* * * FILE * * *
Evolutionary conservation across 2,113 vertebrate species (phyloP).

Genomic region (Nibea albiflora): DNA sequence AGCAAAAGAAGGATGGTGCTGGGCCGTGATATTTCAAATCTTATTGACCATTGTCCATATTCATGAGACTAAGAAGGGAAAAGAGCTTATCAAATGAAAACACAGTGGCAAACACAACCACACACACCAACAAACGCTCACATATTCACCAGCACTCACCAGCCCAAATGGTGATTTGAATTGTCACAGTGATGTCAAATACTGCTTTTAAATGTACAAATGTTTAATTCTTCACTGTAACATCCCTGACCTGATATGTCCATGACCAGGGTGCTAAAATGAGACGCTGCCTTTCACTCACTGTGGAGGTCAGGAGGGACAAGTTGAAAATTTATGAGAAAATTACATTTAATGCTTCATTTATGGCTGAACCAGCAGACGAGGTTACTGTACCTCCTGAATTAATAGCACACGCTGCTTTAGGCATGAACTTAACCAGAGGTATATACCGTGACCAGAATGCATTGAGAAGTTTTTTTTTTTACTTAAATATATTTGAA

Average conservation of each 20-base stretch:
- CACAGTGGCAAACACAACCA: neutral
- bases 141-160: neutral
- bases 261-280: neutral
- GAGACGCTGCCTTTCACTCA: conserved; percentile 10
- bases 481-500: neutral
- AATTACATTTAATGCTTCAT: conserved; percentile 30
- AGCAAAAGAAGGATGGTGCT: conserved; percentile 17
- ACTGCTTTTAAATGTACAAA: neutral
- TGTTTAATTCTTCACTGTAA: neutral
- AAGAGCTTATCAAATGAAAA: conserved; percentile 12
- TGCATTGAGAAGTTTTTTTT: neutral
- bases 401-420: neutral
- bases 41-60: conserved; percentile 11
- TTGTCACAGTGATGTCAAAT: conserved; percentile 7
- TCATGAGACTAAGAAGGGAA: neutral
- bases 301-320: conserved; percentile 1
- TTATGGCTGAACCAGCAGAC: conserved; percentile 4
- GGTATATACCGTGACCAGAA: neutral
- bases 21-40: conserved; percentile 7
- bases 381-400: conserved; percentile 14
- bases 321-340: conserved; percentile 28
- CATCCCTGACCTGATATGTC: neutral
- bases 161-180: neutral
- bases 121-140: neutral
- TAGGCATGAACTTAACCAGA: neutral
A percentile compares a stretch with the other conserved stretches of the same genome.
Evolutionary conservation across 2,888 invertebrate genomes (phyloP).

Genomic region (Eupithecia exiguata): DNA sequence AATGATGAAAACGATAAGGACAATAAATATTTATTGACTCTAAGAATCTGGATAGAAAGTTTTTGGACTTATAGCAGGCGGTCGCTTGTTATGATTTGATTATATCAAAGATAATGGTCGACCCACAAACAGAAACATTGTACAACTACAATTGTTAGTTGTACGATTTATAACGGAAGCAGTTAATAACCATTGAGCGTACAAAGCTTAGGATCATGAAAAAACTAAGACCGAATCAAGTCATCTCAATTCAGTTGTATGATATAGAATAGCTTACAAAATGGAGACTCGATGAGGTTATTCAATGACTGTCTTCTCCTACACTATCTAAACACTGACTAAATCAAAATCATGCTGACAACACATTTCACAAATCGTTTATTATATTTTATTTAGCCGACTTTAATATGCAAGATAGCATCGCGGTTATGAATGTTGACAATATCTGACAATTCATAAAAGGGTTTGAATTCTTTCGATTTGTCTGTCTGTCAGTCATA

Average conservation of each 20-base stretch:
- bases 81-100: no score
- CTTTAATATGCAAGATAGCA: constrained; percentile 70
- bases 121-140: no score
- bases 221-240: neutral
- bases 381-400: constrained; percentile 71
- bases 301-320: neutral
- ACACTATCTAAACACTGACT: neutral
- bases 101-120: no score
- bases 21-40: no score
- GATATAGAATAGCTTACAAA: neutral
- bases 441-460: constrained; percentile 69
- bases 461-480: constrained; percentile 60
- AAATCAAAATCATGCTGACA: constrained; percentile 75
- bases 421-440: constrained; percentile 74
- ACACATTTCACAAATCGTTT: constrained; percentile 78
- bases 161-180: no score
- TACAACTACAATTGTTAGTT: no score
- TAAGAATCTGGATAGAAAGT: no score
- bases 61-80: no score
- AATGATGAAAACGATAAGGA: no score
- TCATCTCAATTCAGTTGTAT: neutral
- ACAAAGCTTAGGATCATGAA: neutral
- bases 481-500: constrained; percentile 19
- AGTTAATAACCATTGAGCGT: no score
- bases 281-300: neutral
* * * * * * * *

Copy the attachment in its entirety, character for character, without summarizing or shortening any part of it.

Evolutionary conservation across 2,113 vertebrate species (phyloP).

Genomic region (Nibea albiflora): DNA sequence AGCAAAAGAAGGATGGTGCTGGGCCGTGATATTTCAAATCTTATTGACCATTGTCCATATTCATGAGACTAAGAAGGGAAAAGAGCTTATCAAATGAAAACACAGTGGCAAACACAACCACACACACCAACAAACGCTCACATATTCACCAGCACTCACCAGCCCAAATGGTGATTTGAATTGTCACAGTGATGTCAAATACTGCTTTTAAATGTACAAATGTTTAATTCTTCACTGTAACATCCCTGACCTGATATGTCCATGACCAGGGTGCTAAAATGAGACGCTGCCTTTCACTCACTGTGGAGGTCAGGAGGGACAAGTTGAAAATTTATGAGAAAATTACATTTAATGCTTCATTTATGGCTGAACCAGCAGACGAGGTTACTGTACCTCCTGAATTAATAGCACACGCTGCTTTAGGCATGAACTTAACCAGAGGTATATACCGTGACCAGAATGCATTGAGAAGTTTTTTTTTTTACTTAAATATATTTGAA

Average conservation of each 20-base stretch:
- CACAGTGGCAAACACAACCA: neutral
- bases 141-160: neutral
- bases 261-280: neutral
- GAGACGCTGCCTTTCACTCA: conserved; percentile 10
- bases 481-500: neutral
- AATTACATTTAATGCTTCAT: conserved; percentile 30
- AGCAAAAGAAGGATGGTGCT: conserved; percentile 17
- ACTGCTTTTAAATGTACAAA: neutral
- TGTTTAATTCTTCACTGTAA: neutral
- AAGAGCTTATCAAATGAAAA: conserved; percentile 12
- TGCATTGAGAAGTTTTTTTT: neutral
- bases 401-420: neutral
- bases 41-60: conserved; percentile 11
- TTGTCACAGTGATGTCAAAT: conserved; percentile 7
- TCATGAGACTAAGAAGGGAA: neutral
- bases 301-320: conserved; percentile 1
- TTATGGCTGAACCAGCAGAC: conserved; percentile 4
- GGTATATACCGTGACCAGAA: neutral
- bases 21-40: conserved; percentile 7
- bases 381-400: conserved; percentile 14
- bases 321-340: conserved; percentile 28
- CATCCCTGACCTGATATGTC: neutral
- bases 161-180: neutral
- bases 121-140: neutral
- TAGGCATGAACTTAACCAGA: neutral
A percentile compares a stretch with the other conserved stretches of the same genome.
Evolutionary conservation across 2,888 invertebrate genomes (phyloP).

Genomic region (Eupithecia exiguata): DNA sequence AATGATGAAAACGATAAGGACAATAAATATTTATTGACTCTAAGAATCTGGATAGAAAGTTTTTGGACTTATAGCAGGCGGTCGCTTGTTATGATTTGATTATATCAAAGATAATGGTCGACCCACAAACAGAAACATTGTACAACTACAATTGTTAGTTGTACGATTTATAACGGAAGCAGTTAATAACCATTGAGCGTACAAAGCTTAGGATCATGAAAAAACTAAGACCGAATCAAGTCATCTCAATTCAGTTGTATGATATAGAATAGCTTACAAAATGGAGACTCGATGAGGTTATTCAATGACTGTCTTCTCCTACACTATCTAAACACTGACTAAATCAAAATCATGCTGACAACACATTTCACAAATCGTTTATTATATTTTATTTAGCCGACTTTAATATGCAAGATAGCATCGCGGTTATGAATGTTGACAATATCTGACAATTCATAAAAGGGTTTGAATTCTTTCGATTTGTCTGTCTGTCAGTCATA

Average conservation of each 20-base stretch:
- bases 81-100: no score
- CTTTAATATGCAAGATAGCA: constrained; percentile 70
- bases 121-140: no score
- bases 221-240: neutral
- bases 381-400: constrained; percentile 71
- bases 301-320: neutral
- ACACTATCTAAACACTGACT: neutral
- bases 101-120: no score
- bases 21-40: no score
- GATATAGAATAGCTTACAAA: neutral
- bases 441-460: constrained; percentile 69
- bases 461-480: constrained; percentile 60
- AAATCAAAATCATGCTGACA: constrained; percentile 75
- bases 421-440: constrained; percentile 74
- ACACATTTCACAAATCGTTT: constrained; percentile 78
- bases 161-180: no score
- TACAACTACAATTGTTAGTT: no score
- TAAGAATCTGGATAGAAAGT: no score
- bases 61-80: no score
- AATGATGAAAACGATAAGGA: no score
- TCATCTCAATTCAGTTGTAT: neutral
- ACAAAGCTTAGGATCATGAA: neutral
- bases 481-500: constrained; percentile 19
- AGTTAATAACCATTGAGCGT: no score
- bases 281-300: neutral